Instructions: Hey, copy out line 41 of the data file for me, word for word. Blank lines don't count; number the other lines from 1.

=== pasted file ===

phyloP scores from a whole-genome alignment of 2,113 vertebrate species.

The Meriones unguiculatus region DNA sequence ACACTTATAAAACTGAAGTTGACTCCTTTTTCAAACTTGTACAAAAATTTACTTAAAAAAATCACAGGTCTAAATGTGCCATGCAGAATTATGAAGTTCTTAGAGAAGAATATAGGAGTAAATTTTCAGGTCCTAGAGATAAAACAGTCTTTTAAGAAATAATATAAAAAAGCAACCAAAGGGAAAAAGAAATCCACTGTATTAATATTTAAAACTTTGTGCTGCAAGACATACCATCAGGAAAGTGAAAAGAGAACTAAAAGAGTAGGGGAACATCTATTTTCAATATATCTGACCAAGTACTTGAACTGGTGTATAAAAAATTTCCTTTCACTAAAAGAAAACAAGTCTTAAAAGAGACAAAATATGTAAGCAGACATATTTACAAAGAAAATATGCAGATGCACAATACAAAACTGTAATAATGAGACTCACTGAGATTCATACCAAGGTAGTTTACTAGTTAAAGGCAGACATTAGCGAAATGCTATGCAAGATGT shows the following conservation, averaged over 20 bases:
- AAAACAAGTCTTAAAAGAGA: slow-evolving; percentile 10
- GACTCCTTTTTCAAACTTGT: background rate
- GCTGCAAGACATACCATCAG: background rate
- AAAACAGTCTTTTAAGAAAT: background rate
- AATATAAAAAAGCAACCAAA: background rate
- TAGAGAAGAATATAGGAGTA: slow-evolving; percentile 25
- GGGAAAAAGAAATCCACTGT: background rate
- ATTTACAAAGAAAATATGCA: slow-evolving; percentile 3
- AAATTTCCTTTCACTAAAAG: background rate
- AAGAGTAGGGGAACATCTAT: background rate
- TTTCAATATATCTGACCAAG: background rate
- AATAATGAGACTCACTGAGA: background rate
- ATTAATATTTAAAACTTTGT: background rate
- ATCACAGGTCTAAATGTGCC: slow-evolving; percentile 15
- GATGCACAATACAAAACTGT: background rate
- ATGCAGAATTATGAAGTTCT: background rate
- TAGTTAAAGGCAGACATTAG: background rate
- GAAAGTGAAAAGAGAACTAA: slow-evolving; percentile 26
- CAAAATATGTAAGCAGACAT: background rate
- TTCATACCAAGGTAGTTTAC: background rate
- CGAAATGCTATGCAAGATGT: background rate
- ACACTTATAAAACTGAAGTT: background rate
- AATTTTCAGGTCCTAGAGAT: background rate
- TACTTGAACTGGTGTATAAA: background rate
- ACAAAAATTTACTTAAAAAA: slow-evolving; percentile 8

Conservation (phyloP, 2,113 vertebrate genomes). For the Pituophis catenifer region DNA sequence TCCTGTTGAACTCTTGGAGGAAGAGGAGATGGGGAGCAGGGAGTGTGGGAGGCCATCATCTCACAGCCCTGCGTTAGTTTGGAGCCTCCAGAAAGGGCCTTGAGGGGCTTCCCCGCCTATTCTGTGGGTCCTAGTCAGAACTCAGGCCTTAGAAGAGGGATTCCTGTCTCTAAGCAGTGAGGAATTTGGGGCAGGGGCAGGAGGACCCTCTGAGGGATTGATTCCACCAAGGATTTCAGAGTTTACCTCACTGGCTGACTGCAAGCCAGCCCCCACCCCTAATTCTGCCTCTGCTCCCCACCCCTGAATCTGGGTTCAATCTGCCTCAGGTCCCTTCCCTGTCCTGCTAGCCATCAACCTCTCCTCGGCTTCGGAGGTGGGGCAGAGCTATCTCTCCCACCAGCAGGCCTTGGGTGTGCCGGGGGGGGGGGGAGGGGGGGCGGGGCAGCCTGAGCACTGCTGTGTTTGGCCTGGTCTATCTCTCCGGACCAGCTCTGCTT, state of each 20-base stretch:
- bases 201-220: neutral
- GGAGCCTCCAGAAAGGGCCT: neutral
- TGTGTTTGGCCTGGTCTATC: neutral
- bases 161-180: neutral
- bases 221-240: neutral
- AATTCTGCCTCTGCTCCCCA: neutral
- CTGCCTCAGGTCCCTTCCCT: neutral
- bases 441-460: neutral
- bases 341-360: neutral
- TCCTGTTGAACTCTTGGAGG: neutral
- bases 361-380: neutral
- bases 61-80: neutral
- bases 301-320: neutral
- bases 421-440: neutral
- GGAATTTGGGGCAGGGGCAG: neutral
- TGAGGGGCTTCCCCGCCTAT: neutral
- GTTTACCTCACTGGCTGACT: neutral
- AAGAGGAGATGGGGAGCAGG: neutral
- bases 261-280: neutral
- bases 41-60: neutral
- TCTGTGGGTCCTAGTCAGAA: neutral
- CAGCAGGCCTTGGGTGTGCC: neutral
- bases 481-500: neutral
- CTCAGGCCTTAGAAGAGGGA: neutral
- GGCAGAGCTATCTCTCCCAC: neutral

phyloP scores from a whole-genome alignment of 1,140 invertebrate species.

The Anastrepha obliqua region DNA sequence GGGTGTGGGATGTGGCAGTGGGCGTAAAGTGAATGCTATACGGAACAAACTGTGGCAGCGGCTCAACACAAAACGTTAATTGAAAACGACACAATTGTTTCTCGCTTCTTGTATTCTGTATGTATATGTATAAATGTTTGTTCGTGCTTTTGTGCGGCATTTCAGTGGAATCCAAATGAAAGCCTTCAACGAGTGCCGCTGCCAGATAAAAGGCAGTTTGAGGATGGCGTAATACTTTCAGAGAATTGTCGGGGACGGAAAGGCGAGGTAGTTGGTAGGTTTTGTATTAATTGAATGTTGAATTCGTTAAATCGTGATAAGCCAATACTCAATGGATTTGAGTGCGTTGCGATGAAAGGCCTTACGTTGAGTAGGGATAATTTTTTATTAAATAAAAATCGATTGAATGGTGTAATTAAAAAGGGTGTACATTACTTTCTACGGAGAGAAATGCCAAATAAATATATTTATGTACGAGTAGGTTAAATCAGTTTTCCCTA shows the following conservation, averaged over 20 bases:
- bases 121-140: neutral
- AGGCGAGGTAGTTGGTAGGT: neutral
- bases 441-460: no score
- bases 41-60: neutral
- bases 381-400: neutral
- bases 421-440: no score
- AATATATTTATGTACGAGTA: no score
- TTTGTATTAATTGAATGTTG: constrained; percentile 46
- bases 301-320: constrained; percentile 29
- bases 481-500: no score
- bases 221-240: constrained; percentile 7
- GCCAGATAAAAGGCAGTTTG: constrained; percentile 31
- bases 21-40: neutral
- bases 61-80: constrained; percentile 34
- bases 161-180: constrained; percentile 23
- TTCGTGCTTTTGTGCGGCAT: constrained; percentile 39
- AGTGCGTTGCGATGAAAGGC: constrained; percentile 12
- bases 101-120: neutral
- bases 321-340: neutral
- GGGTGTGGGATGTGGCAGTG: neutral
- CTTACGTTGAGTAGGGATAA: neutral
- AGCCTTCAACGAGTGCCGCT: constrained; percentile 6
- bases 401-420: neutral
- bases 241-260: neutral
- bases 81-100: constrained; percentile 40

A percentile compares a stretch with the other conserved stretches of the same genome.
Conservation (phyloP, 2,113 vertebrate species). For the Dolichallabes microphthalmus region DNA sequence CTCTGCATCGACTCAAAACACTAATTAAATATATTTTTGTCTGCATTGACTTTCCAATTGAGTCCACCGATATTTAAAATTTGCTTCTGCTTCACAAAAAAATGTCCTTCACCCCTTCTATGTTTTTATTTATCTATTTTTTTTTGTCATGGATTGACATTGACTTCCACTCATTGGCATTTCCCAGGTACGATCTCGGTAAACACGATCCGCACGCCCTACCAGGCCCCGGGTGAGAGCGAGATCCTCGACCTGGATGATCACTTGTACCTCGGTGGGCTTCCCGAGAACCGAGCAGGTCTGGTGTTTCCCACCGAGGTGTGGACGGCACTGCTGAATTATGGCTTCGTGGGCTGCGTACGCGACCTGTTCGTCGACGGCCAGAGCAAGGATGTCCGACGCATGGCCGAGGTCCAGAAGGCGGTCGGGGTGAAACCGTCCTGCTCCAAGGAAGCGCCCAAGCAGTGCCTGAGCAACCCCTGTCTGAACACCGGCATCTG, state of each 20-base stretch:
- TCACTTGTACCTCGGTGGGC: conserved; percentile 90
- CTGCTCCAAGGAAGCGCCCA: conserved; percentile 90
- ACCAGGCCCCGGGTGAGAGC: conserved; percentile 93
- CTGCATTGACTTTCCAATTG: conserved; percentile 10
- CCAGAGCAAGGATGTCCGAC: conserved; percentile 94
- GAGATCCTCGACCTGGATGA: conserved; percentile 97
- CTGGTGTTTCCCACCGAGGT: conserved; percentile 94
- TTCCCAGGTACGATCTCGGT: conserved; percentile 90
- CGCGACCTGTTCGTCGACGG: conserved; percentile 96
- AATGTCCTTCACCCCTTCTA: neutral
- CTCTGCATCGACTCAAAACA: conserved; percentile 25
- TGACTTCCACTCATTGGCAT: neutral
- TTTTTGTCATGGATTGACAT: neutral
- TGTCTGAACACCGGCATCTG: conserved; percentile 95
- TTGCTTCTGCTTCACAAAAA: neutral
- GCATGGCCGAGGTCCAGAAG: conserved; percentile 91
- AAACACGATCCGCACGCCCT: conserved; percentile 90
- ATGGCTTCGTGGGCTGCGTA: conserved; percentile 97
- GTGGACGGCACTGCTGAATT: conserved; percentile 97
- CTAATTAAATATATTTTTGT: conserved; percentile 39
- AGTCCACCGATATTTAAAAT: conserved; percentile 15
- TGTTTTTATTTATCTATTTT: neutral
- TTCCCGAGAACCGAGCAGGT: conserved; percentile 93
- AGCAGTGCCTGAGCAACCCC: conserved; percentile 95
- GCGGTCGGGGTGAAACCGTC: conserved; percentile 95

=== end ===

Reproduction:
- bases 301-320: neutral